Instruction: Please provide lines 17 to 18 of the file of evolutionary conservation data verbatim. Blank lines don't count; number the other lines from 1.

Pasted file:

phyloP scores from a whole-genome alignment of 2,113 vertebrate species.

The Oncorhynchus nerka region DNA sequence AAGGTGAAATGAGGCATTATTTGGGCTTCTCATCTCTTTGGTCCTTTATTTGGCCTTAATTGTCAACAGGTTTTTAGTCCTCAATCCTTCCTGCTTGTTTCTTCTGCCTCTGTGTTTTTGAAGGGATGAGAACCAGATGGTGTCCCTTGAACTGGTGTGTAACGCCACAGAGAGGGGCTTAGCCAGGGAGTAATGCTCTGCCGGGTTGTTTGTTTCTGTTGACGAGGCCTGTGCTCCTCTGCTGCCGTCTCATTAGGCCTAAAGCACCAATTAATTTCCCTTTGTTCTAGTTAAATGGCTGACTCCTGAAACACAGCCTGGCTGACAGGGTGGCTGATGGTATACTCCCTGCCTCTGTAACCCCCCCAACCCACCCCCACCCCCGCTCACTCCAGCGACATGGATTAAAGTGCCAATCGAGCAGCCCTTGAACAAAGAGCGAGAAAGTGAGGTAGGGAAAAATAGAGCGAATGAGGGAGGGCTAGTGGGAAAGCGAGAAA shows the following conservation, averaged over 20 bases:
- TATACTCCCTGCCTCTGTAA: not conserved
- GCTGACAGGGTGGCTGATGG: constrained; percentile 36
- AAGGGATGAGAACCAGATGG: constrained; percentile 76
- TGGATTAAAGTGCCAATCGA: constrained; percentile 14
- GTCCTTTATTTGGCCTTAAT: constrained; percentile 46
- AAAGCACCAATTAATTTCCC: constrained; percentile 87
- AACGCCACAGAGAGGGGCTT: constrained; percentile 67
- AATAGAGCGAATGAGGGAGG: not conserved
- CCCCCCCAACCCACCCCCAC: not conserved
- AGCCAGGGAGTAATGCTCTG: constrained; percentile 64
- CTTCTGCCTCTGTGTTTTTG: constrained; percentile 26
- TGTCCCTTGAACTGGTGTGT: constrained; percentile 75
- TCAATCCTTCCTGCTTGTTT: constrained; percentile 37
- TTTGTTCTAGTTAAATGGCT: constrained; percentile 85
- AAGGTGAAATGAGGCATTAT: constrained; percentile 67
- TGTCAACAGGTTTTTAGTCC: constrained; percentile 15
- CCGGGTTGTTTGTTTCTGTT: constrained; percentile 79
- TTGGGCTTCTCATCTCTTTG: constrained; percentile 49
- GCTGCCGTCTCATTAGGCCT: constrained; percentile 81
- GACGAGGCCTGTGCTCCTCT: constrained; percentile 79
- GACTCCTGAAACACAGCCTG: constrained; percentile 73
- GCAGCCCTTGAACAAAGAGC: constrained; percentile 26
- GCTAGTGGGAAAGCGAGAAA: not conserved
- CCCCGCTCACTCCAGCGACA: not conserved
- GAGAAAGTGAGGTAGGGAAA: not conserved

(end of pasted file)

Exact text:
- AAGGTGAAATGAGGCATTAT: constrained; percentile 67
- TGTCAACAGGTTTTTAGTCC: constrained; percentile 15